The writing was on the proverbial wall in November when Equinox bought the Printing House Squash and Fitness Club in lower Manhattan. Home to about 300 avid squash players and five international courts that were converted in the last 10 years. Sadly, Equinox is not into squash, but rather is into its upscale clubs that thrives on maximizing revenue and floor space. In other words, the square footage of squash courts lends itself to Equinox’s desire to provide spinning and yoga in a big way.
Despite early indications that Equinox would consider keeping the courts, a December 15 date came along with an open letter to the Printing House members. In part, that letter read:
“It is with great pleasure we announce that as of December 15th, Printing House will begin its transition to Equinox. As a loyal Printing House member, we are excited to introduce you to the Equinox experience. Our dedication to your health and wellness begins today. There will be a multi-phased effort to transition the existing space into a 38,000 square foot state-of-the-art Equinox club. As part of the first phase to be completed by April 2011, we will be converting the ground floor into the premier fitness floor in Manhattan, including Group Fitness and Cycling Studios, strength and cardio areas, The Shop and a Juice bar. During this time, the first floor will be limited to the front desk and the main Group Fitness studio. Although we will be eliminating the squash courts, we will immediately offer Group Fitness, Yoga and Cycling schedules featuring our signature programming, which will continue to be enhanced throughout the transition. In addition, we will be bringing in new cycling bikes and cardio equipment.”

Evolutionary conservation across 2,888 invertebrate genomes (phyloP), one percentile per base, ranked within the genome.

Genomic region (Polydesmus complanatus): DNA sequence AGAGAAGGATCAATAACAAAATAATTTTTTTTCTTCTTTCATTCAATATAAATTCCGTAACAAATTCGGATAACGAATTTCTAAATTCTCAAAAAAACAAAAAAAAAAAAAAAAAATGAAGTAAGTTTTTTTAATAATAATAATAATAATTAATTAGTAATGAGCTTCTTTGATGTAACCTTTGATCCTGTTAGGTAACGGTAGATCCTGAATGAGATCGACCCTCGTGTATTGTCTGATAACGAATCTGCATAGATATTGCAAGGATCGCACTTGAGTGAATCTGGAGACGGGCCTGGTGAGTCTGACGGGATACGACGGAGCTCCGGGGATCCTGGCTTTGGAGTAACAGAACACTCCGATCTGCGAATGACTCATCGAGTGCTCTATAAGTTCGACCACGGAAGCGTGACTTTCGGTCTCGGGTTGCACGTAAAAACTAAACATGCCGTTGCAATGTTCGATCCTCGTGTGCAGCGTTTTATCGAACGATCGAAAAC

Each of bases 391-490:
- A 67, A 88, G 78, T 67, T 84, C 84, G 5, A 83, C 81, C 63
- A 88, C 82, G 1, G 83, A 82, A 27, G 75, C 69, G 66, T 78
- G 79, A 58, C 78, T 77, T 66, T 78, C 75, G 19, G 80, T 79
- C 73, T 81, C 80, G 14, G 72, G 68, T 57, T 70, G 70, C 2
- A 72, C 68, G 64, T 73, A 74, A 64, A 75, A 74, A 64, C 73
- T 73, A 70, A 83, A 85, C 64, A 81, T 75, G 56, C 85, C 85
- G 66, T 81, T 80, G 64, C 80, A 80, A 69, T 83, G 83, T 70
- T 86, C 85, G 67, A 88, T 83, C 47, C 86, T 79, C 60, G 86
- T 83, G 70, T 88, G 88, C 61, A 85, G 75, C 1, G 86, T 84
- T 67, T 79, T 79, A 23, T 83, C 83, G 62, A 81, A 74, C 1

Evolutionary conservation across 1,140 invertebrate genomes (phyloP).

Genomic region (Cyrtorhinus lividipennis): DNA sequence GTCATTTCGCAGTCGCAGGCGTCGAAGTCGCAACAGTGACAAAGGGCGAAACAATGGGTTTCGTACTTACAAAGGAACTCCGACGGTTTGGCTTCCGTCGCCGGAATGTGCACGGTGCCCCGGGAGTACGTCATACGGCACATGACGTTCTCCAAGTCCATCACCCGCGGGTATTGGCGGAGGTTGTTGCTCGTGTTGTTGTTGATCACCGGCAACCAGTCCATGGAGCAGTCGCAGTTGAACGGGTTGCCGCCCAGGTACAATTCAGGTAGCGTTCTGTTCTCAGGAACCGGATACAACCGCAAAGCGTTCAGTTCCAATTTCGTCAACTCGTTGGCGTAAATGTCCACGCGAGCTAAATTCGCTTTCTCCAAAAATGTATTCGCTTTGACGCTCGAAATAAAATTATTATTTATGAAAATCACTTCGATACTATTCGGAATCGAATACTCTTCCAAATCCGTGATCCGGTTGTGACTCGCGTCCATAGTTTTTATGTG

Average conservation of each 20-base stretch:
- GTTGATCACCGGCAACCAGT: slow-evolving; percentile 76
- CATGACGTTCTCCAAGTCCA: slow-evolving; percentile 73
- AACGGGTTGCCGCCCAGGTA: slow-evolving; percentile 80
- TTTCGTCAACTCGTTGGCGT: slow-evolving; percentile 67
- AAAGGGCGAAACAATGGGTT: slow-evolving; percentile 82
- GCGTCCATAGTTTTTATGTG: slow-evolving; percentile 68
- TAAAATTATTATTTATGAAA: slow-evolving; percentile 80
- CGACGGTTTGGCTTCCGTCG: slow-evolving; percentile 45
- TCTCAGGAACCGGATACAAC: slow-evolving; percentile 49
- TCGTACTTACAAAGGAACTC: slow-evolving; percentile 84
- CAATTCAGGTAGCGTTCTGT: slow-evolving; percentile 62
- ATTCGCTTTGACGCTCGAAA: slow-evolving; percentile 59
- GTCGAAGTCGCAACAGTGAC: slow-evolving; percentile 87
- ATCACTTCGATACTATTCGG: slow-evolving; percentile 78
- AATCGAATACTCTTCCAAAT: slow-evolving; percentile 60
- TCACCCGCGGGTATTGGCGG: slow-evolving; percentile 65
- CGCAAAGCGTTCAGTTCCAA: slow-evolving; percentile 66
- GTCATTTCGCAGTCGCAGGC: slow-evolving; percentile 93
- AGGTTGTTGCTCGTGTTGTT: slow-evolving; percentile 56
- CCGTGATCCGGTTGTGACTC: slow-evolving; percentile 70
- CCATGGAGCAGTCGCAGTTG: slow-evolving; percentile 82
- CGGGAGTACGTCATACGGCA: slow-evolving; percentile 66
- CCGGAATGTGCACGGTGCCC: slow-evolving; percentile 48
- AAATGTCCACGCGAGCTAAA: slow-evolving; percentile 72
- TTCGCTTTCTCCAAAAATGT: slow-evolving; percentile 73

A Facebook page was created shortly after the announcement of the acquisition (“Equinox, Keep My Squash”) that, despite quick support from lots of “likers,” was ineffective in swaying the Equinox brass.
So, the Printing House is now a thing of the past. For those looking for a place to play, Eastern Athletic Club in Brooklyn Heights has offered Printing House members free membership at EasternAC until Feb. 1, 2011.
When we contacted former US Squash stalwart, Ellie Pierce, about the demise of the Printing House, she was saddened and said, “That club’s success as a squash club was definitely one of my proudest accomplishments as a squash pro. I wasn’t the only pro to make the Printing House a squash club but I remember fighting hard in the early 90’s to convert racquetball players to squash so we could justify making ‘their’ courts into squash courts…That was my favorite job in my 20 year teaching pro career.”